The "bloodshed must end,” President Donald Trump said of the latest deadly terrorist attack in London, but counterterrorism and law enforcement experts say efforts to curb the evolving threat of terrorism is complex and may never result in the complete eradication of such violence.
Trump's Sunday night remarks at Ford's Theatre in Washington, D.C., were the first he delivered about the Saturday attack apart from his previous tweets, and he used them to denounce terrorists, whom he called "a vile enemy," and also to offer solidarity to exasperated U.K. Prime Minister Theresa May, who herself has said “enough is enough.”
But Alexander Meleagrou-Hitchens, the research director of the Program on Extremism at George Washington University, said preventing attacks in the modern era is challenging partly because of how the terrorist recruitment process has evolved in recent years, and the kind of people who are susceptible to terrorist propaganda.
"Stopping everyone who rents a van or buys a long-knife is really difficult," Meleagrou-Hitchens told ABC News. "Once that person is on the road, it's just very hard to stop them."
He noted that many terrorists and would-be terrorists may not commit a crime "until they carry out an act of mass murder," making it difficult for investigators to pick up on in advance.
Meleagrou-Hitchens cited the U.K.'s previous use of a "control order," which was a controversial policy that restricted the freedom of people believed to harbor terrorist inclinations.
Such measures, however, come at the cost of human liberty, which is why they were eliminated by the U.K. government for being too restrictive.
The Terrorism Prevention and Investigation Measures Act of 2011 (TPIM) abolished control orders in the U.K. and offered a new set of powers to allow the British home secretary to restrict the behavior of terrorist suspects in a way deemed more acceptable under human rights laws. The identity of those under TPIMs is typically kept a secret, according to the BBC.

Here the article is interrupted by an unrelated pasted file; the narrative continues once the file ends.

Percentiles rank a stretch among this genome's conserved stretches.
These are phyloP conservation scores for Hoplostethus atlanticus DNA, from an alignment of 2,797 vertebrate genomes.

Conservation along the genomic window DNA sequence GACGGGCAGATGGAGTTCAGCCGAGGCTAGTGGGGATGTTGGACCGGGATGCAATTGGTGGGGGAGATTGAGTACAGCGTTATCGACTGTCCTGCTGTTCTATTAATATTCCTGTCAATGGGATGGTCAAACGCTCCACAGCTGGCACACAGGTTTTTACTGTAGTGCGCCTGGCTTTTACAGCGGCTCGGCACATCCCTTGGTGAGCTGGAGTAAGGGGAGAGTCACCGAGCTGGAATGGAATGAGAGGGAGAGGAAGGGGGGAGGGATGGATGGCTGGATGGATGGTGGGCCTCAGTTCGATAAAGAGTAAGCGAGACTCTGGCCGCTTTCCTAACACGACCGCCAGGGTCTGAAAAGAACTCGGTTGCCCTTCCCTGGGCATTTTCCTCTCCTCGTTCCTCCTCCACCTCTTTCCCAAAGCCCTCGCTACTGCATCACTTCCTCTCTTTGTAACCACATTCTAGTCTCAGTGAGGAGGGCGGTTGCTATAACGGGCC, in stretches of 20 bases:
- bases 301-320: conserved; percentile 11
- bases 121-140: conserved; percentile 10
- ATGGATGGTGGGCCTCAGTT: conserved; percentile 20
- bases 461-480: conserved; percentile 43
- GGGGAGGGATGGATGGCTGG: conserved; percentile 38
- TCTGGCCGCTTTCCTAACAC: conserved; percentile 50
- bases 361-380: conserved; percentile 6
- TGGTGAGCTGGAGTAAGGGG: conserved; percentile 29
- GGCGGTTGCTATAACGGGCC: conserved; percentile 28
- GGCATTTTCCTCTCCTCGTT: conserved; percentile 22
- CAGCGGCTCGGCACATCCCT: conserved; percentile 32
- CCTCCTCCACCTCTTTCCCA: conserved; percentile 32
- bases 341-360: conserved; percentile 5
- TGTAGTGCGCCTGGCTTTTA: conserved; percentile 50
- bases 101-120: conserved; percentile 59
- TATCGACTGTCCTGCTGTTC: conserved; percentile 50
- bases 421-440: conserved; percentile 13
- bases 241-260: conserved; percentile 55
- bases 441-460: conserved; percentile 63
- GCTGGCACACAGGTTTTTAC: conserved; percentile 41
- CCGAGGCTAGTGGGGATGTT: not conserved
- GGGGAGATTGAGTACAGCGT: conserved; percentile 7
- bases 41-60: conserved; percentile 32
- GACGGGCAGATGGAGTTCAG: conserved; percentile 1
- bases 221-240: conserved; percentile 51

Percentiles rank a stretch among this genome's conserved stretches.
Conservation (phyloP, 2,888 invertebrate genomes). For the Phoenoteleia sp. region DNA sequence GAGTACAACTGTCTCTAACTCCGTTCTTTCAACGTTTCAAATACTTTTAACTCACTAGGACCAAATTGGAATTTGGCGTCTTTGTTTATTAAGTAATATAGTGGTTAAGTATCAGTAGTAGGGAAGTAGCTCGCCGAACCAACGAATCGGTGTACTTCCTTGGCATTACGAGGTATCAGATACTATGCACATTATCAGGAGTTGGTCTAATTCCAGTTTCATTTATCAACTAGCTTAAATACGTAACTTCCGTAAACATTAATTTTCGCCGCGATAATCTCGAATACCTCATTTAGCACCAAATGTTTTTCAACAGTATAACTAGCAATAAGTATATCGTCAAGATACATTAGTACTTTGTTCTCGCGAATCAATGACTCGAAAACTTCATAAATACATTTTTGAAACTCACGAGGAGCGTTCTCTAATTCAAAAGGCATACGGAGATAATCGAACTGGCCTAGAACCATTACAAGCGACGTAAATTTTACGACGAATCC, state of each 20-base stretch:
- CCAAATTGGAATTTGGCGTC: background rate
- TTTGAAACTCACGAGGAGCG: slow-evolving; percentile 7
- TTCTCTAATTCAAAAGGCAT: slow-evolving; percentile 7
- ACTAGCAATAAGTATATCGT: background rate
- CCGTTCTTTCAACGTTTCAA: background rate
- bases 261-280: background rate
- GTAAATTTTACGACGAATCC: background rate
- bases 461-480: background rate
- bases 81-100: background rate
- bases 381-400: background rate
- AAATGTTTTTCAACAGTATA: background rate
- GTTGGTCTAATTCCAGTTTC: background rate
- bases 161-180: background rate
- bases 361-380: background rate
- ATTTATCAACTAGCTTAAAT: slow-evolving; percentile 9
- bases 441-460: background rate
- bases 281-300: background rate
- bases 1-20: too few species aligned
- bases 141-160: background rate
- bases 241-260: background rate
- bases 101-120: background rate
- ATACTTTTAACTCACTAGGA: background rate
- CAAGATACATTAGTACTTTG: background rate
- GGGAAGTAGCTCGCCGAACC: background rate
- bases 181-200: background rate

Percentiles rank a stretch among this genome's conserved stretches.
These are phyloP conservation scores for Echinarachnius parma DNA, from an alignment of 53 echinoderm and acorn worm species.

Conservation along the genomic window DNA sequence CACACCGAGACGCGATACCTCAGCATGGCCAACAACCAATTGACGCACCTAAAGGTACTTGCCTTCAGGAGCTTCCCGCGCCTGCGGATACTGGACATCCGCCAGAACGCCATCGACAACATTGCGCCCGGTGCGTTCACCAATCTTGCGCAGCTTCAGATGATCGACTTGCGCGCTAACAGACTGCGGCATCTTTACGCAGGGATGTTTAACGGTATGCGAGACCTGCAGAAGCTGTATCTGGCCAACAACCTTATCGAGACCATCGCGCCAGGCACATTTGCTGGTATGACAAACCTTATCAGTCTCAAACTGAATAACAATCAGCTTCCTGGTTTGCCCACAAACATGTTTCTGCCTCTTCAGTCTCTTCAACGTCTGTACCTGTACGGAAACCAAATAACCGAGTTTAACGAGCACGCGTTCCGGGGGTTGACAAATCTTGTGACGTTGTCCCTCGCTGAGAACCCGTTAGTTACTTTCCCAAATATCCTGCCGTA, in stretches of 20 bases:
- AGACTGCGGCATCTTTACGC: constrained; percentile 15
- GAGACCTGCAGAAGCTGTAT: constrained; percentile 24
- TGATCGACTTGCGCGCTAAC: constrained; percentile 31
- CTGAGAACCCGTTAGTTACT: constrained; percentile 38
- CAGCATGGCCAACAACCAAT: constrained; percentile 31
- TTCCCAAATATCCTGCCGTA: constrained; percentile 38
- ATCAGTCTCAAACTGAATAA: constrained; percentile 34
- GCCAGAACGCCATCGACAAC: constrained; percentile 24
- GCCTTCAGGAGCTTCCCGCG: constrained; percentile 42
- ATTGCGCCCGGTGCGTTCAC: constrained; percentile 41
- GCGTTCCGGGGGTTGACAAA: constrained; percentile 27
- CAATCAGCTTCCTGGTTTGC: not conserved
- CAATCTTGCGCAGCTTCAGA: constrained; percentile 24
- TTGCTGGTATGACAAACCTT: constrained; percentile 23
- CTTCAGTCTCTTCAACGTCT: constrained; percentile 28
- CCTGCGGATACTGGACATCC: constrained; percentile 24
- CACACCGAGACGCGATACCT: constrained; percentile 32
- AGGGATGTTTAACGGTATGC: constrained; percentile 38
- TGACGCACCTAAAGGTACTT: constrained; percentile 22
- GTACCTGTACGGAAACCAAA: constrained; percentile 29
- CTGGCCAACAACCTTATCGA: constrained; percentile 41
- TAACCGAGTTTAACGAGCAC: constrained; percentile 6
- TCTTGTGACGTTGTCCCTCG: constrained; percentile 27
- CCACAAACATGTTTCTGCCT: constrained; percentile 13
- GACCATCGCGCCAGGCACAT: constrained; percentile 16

But TPIMs, the orders given to monitor terrorist suspects after the abolition of control orders, are seldom used, the Telegraph newspaper reported in 2014.
Meleagrou-Hitchens also mentioned the possibility of intervening and counseling potential terrorists at the community level as a way to mitigate attacks, something he likened to "gang intervention."
John D. Cohen, an ABC News contributor and former U.S. counterterrorism coordinator, said Sunday that determining which people are more susceptible to ISIS's online propaganda campaign, and intervening, could be more effective than policing the spread of propaganda itself.
Meleagrou-Hitchens described such people as those who potentially have grown up in a moderate Muslim household without exposure to extreme ideology, and then latch onto ISIS propaganda because it "speaks to trauma in their lives, and their own direct experiences in the world."
But locating such individuals, and intervening in their lives, can be challenging, according to Meleagrou-Hitchens.
"It's not only that they were exposed to propaganda online," he said. "Why did they start searching for it in the first place? What caused them to want to seek it out?"
A big debate is looming on encryption
Prime Minister May has advocated regulating cyberspace in the wake of the attacks which, like Trump, she said she wants to stop.
"It is time to say enough is enough," May said of what she described has been “far too much tolerance of extremism” in the U.K.
Steve Gomez, an ABC News contributor and former FBI agent, said a big debate is on the horizon regarding how to deal with encrypted apps, which enable propaganda to be spread beyond the eyes of law enforcement officials.
"Law enforcement often can't conduct a wiretap on a suspect because of encryption," Gomez said.
Ending modern-era attacks altogether is unrealistic, he said, though they could be mitigated with new legislation that tackles the encryption issue.
Privacy advocates, who are concerned about government gaining access to information about our personal lives, typically support the availability of strong encryption.
Gomez also noted that the evolving terrorist M.O. does not require would-be terrorists to get in touch with any kind of central command or ISIS authority prior to committing an act of violence, adding an additional layer of difficulty in cracking down on communications that lead to terror.
"ISIS has planted seeds and has been very good at putting out messages to potential followers online to go out and kill," Gomez said. "Then, after the fact, they will claim the attacker as one of their soldiers."